"If you feel like you can’t express what you feel without having a full script written or anticipate their reactions to you," says Silva, "this will eventually evolve into more frequent episodes of anxiety over time."

3You're Fighting With Yourself And Your Partner

Ashley Batz/Bustle

When anxiety hits, it doesn't just stem from the arguments you have with your partner, but the arguments you have with yourself. There's an inner struggle for those of us who suffer from anxiety, as we fight with ourselves to make sense of situations — situations that concern not only us, but that also concern our relationships.

"If minor arguments create physiological symptoms of anxiety, it becomes you fighting with yourself," says Silva. "When someone: a) needs to have things their own way all the time, or b) is not willing to compromise and becomes manipulative (i.e., lying, begins demeaning you, intentionally tries to create self-doubt within you, abusive, or aggressive) when they don't get their way, it will only get worse over time."

4You Struggle To Resolve Arguments

Ashley Batz/Bustle

In addition to the internal and external fighting, comes the need to resolve arguments — something that can be tricky when your relationship is giving you anxiety and they're controlling. As Silva points out, "[Your partner] needs to resolve what is triggering their controlling and uncompromising behavior before they continue being in the relationship." Especially since their behavior is causing you anxiety.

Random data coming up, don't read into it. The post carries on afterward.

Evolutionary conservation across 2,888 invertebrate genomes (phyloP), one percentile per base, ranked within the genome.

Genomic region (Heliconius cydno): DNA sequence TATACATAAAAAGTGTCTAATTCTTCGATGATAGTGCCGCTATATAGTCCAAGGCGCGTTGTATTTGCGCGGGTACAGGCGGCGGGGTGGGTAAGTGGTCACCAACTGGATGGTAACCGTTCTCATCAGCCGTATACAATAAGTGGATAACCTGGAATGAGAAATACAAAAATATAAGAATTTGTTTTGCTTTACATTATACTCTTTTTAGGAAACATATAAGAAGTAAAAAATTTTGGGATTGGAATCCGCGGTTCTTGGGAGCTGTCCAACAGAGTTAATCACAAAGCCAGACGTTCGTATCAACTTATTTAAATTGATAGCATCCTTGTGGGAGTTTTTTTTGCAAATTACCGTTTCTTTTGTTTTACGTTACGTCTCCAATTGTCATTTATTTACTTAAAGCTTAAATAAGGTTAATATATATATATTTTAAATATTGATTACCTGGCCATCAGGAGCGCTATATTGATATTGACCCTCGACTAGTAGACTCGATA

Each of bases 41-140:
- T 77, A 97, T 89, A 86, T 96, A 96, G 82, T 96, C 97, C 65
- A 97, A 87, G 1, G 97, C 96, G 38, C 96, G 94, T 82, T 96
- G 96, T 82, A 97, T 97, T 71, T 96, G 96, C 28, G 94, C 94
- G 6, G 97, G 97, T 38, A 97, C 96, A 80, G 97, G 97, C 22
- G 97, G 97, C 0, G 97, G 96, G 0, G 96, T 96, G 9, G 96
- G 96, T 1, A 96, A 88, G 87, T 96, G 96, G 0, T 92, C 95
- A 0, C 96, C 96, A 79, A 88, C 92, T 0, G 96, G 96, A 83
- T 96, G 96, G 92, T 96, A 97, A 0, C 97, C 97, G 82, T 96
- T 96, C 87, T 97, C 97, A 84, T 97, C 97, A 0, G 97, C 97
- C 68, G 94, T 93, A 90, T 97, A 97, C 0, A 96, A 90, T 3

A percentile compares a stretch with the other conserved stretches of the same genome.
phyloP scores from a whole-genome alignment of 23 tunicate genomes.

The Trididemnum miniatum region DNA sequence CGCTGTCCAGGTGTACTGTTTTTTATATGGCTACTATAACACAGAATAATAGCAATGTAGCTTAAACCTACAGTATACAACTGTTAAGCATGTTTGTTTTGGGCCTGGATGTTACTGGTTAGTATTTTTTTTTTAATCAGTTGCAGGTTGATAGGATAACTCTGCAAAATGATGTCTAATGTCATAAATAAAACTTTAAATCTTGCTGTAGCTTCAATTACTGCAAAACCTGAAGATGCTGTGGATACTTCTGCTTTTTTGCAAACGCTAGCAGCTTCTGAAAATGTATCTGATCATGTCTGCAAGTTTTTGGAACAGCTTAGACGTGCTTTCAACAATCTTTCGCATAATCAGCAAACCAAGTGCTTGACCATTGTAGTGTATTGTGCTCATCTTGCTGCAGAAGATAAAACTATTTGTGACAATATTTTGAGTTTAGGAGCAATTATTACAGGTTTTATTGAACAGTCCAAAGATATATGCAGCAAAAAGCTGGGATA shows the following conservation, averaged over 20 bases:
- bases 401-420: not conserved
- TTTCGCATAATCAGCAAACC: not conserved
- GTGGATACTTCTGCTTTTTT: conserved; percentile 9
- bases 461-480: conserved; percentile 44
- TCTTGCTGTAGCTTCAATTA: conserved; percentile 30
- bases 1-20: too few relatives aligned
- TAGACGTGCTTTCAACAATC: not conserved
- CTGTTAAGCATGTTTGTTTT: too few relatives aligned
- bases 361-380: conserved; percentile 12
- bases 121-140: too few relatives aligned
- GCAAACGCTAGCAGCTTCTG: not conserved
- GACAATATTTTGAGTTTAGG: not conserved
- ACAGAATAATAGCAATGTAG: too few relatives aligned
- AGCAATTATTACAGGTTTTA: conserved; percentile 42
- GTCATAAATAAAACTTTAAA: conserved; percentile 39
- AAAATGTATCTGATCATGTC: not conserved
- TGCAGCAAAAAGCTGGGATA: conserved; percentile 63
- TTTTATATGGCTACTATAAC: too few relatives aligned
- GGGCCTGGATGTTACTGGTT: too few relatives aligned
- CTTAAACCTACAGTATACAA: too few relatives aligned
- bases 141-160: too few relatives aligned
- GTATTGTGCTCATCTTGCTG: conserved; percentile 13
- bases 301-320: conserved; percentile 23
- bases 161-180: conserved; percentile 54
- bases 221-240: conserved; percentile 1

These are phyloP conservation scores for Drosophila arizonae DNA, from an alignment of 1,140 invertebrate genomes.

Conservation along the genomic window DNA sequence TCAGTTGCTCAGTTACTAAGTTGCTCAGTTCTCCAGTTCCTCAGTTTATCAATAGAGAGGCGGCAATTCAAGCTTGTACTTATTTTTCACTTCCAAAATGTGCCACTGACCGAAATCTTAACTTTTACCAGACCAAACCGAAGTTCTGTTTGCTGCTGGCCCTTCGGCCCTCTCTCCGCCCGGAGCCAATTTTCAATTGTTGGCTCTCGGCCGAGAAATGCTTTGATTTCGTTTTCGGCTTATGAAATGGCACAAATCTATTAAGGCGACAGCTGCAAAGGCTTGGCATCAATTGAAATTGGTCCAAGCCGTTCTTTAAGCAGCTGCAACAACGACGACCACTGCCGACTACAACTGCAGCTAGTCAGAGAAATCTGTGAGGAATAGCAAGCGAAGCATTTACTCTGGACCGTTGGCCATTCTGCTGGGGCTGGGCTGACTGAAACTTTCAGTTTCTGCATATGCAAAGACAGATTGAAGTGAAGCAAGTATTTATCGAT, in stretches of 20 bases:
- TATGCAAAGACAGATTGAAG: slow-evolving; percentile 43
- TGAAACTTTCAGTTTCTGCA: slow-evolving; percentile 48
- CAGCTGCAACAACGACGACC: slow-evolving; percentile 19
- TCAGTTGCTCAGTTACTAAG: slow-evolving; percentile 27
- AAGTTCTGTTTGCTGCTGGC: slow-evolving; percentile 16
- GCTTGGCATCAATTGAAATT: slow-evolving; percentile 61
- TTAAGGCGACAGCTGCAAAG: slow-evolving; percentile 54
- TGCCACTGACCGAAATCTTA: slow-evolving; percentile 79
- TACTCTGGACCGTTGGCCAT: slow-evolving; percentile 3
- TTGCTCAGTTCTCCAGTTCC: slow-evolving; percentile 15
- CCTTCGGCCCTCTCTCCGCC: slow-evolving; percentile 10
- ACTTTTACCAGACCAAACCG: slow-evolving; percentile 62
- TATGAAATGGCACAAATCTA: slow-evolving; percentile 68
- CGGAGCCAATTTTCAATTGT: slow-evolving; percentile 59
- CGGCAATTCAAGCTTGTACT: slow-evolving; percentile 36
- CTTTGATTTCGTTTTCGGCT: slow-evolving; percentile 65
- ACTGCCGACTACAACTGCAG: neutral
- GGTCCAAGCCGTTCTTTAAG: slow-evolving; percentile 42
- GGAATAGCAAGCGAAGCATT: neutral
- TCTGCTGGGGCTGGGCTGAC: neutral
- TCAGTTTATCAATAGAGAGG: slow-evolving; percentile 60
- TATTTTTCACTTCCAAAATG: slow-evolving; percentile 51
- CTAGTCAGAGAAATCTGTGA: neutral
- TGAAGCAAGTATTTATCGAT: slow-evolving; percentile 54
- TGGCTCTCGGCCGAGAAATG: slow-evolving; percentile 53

5You're Unable To Compromise In A Healthy Manner

Andrew Zaeh for Bustle

It's one thing to not be able to compromise in a relationship because you're headstrong and won't budge, but it's another thing to compromise in a way that always lets your partner get what they want. In fact, on your end, that's not even a compromise; that's just giving up and, in doing so, you lose some of yourself, which leads to more anxiety.

"Relationships require a great deal of compromise and striking a balance where both partners are happy is sometimes challenging," say Silva. "But, if you find yourself acquiescing to your partner’s needs most of the time... it can exacerbate anxiety."